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Spring Budget a ‘missed opportunity’ for businesses, say retail bodies

By Huw Hughes


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Image: Pexels

British retail bodies say the government has missed a key opportunity to offer more support for businesses with its Spring Budget, as there were no changes to VAT-free shopping, Sunday shopping hours, or business rates.

UK chancellor Jeremy Hunt revealed his Budget in the House of Commons on Wednesday, which included various measures to support individuals and businesses against a backdrop of high inflation and economic uncertainty.

He announced plans for 12 new Investment Zones across the UK, which will each have access to 80 million pounds of support “for a range of interventions including skills, infrastructure, tax reliefs, and business rates retention”.

Hunt also said The Office for Budget Responsibility (OBR) now expects UK inflation to drop to 2.9 percent by the end of 2023 from 10.7 percent in the final quarter of 2022.

But UK retail bodies were disappointed that more could have been done to help retailers amid the cost-of-living crisis.

‘Missed opportunity’

Dee Corsi, the CEO of the New West End Company, which represents 600 businesses in London’s West End, said in a statement: “The chancellor has missed an opportunity to look again at Sunday trading hours and help address some of the damage done by his introduction of VAT on spending by international visitors.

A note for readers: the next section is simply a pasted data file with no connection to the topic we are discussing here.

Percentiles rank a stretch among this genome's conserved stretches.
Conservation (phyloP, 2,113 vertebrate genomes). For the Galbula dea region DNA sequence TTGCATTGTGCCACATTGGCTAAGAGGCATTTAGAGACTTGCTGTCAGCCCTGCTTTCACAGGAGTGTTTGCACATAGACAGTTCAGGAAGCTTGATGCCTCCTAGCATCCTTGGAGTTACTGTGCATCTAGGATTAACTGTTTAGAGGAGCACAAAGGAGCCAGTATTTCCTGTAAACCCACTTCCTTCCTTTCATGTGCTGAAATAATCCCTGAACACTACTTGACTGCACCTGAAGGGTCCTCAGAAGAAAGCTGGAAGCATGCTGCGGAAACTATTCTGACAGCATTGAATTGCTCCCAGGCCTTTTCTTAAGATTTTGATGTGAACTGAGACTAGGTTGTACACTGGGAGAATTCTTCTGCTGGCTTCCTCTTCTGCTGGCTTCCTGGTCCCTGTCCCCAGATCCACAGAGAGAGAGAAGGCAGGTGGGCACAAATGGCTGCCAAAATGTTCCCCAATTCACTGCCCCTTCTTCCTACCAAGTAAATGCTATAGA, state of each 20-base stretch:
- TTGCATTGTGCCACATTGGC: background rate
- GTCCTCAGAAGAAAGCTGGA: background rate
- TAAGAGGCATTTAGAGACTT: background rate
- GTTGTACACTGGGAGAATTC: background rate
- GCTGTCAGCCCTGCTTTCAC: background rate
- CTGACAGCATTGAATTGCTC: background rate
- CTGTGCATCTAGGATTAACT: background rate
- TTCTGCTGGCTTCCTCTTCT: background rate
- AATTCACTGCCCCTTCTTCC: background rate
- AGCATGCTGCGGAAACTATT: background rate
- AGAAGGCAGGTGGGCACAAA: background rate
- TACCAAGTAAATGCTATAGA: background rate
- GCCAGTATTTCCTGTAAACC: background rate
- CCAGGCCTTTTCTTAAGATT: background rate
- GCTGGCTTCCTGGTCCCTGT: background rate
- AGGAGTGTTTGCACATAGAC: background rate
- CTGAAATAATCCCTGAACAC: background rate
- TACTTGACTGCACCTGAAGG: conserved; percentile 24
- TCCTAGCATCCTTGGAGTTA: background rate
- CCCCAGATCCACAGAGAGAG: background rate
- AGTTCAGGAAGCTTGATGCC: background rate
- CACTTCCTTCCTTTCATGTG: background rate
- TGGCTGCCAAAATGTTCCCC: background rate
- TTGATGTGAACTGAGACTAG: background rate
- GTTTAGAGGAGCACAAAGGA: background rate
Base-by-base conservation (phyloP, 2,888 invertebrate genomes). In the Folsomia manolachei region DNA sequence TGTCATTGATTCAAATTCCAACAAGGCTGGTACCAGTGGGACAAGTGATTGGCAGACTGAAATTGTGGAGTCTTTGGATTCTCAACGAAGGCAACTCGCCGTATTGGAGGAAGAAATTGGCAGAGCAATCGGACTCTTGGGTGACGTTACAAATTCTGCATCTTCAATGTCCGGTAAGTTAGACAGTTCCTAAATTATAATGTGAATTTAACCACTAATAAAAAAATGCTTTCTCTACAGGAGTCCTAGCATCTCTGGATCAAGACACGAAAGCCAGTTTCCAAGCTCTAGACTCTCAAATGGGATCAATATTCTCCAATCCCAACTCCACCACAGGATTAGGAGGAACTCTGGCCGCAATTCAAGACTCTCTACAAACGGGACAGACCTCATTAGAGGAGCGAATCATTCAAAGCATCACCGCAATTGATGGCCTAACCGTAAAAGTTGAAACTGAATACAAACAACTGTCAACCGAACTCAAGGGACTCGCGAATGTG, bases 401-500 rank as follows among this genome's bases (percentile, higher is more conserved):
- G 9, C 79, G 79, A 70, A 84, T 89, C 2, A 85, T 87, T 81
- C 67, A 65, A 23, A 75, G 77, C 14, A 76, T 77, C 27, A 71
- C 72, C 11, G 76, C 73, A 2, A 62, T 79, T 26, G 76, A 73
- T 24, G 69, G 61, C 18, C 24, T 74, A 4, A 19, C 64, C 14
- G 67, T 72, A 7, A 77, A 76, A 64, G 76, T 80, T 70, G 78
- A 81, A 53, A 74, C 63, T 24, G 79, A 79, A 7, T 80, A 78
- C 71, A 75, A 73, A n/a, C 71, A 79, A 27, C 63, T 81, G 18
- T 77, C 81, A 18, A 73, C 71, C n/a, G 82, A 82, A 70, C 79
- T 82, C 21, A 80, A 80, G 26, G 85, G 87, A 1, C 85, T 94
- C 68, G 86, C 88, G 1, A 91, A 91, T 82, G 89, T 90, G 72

“The West End continues to lag other global shopping destinations with less restrictive trading hours such as Dubai, New York, Milan, and even Paris where they have liberalised trading hours in certain tourist hotspots.”

Helen Dickinson, the chief executive of the British Retail Consortium (BRC), said that while measures such as energy bill support and changes to childcare costs “are welcomed”, “many businesses are weighed down by a myriad of higher costs right through the supply chain”.

She said the government “must do more to limit one of the biggest drags to retail investment, which is oncoming regulatory burdens heading down the track, or risk a crash in business investment and further inflationary pressures”.

Dickinson also said the chancellor “missed a key opportunity to fix the issues with the Apprenticeship Levy system” to support people to re-enter the workforce.

She continued: “Over the last three years, businesses have lost 3.5 billion pounds in unused Levy funds. To break this cycle of wasted investment, it is vital that the government allows businesses to use their hard-earned Levy funds for a wider array of skills courses.”